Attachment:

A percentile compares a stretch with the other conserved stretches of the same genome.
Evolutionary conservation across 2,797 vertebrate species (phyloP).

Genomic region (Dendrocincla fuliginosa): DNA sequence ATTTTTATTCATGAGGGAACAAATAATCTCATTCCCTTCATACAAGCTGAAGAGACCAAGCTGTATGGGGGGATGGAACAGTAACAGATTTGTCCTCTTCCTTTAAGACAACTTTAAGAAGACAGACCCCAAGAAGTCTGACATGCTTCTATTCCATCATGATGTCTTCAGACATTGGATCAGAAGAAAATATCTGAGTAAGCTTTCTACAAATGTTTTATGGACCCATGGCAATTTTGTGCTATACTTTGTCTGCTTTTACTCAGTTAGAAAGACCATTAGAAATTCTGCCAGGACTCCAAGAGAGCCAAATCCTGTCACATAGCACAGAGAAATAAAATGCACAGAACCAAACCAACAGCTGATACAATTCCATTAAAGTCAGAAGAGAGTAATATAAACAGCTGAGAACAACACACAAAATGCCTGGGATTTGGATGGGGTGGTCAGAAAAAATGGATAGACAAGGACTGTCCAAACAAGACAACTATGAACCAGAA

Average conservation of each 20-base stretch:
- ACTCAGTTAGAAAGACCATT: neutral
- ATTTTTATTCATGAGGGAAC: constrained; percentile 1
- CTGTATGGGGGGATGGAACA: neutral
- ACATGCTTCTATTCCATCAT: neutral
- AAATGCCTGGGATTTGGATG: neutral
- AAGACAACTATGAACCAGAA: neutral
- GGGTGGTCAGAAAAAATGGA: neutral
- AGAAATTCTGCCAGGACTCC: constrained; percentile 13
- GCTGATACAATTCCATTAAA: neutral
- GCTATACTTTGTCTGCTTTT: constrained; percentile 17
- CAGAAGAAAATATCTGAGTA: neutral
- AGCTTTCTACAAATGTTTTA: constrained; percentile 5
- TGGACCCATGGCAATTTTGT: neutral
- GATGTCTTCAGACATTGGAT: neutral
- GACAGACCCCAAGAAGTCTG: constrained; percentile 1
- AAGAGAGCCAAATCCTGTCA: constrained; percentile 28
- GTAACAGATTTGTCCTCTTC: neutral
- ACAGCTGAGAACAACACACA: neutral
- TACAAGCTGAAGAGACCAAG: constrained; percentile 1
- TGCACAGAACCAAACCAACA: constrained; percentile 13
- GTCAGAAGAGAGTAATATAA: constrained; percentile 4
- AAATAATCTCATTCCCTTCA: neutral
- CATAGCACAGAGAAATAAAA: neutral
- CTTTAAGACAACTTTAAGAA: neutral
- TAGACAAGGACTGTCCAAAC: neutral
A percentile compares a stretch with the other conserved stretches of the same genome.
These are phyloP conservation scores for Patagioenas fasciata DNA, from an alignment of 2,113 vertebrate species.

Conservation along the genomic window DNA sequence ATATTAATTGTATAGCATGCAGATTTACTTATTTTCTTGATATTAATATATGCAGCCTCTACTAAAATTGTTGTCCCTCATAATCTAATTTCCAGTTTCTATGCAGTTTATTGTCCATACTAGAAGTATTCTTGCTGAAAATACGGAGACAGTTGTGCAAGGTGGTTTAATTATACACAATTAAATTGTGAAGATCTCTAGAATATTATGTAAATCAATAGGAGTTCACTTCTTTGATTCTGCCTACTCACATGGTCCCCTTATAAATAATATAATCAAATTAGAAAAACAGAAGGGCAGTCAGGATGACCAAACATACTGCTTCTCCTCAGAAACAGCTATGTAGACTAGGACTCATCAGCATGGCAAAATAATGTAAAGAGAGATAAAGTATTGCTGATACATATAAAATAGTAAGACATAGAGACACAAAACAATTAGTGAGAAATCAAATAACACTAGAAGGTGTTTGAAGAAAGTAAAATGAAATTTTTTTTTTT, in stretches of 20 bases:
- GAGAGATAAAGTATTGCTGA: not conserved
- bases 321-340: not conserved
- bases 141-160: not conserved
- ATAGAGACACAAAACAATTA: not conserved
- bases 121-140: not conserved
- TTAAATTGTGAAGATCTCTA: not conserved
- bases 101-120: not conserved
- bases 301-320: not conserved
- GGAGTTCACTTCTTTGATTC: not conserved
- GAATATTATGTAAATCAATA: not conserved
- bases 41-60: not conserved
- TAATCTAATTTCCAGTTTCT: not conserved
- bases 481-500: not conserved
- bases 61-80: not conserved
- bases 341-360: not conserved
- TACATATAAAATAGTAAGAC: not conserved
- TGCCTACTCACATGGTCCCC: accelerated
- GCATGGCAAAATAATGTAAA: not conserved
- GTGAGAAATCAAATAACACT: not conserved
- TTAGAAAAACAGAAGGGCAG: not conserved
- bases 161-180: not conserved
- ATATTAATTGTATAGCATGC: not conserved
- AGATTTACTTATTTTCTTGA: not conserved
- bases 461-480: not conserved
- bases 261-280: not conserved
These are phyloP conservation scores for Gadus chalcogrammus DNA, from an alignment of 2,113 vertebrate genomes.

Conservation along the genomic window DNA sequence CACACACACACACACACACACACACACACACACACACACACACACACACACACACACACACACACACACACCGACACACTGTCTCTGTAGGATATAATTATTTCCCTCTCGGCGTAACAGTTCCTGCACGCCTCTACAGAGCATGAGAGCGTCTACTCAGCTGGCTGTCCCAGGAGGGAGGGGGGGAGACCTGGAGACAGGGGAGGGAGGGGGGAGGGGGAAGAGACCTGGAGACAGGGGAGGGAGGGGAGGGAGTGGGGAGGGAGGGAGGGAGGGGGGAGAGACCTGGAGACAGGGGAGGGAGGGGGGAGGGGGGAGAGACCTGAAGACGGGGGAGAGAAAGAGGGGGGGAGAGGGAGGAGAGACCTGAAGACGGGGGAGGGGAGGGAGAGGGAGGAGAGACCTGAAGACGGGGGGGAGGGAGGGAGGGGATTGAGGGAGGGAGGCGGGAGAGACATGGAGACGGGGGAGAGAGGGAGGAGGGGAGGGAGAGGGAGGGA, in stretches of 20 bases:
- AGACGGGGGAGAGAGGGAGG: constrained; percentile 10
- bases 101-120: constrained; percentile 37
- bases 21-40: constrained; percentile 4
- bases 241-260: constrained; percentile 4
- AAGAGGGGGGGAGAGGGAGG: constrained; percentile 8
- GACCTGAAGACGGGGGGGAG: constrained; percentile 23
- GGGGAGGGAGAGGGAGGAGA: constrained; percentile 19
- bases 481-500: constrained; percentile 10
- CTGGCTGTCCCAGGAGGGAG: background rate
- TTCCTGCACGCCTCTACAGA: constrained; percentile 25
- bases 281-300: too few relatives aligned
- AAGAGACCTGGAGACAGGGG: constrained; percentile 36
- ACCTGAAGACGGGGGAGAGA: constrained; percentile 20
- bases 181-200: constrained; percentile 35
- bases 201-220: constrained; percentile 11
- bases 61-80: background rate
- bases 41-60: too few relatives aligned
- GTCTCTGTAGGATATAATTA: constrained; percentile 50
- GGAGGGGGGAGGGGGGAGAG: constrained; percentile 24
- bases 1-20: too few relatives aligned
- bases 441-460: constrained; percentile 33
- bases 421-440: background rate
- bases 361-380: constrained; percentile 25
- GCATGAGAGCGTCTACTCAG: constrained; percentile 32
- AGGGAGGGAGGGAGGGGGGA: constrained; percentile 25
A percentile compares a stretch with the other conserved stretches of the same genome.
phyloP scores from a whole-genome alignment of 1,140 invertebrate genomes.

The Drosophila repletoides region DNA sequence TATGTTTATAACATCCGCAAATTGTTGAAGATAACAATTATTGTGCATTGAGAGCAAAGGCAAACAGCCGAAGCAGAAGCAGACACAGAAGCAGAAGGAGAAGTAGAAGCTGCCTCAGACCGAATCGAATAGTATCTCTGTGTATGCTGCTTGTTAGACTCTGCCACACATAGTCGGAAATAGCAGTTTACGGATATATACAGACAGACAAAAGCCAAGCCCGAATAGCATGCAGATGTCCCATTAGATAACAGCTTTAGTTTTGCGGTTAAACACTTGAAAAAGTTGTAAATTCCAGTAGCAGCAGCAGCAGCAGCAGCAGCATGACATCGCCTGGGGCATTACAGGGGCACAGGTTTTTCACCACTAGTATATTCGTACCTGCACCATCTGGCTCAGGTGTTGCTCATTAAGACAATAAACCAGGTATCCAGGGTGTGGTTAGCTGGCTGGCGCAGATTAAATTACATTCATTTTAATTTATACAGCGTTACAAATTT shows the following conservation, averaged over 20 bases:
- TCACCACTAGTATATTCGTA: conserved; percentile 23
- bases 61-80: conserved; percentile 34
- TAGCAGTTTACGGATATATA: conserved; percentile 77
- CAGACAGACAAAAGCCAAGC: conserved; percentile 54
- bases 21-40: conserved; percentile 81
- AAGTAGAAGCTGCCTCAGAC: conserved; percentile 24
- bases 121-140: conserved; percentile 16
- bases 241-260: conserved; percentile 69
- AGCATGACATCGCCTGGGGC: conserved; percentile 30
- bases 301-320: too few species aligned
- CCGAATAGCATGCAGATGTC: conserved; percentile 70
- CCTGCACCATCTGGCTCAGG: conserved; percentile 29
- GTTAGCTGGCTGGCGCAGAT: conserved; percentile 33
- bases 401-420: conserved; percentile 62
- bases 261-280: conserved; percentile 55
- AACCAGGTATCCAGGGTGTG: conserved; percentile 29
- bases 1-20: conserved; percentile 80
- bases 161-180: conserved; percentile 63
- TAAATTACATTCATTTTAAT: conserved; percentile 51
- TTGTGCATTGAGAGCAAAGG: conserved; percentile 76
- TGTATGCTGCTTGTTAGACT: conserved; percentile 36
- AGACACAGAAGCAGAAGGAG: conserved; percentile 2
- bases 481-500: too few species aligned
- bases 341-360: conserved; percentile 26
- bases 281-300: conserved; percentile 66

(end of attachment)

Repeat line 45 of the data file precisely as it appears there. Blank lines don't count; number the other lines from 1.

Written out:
- bases 481-500: not conserved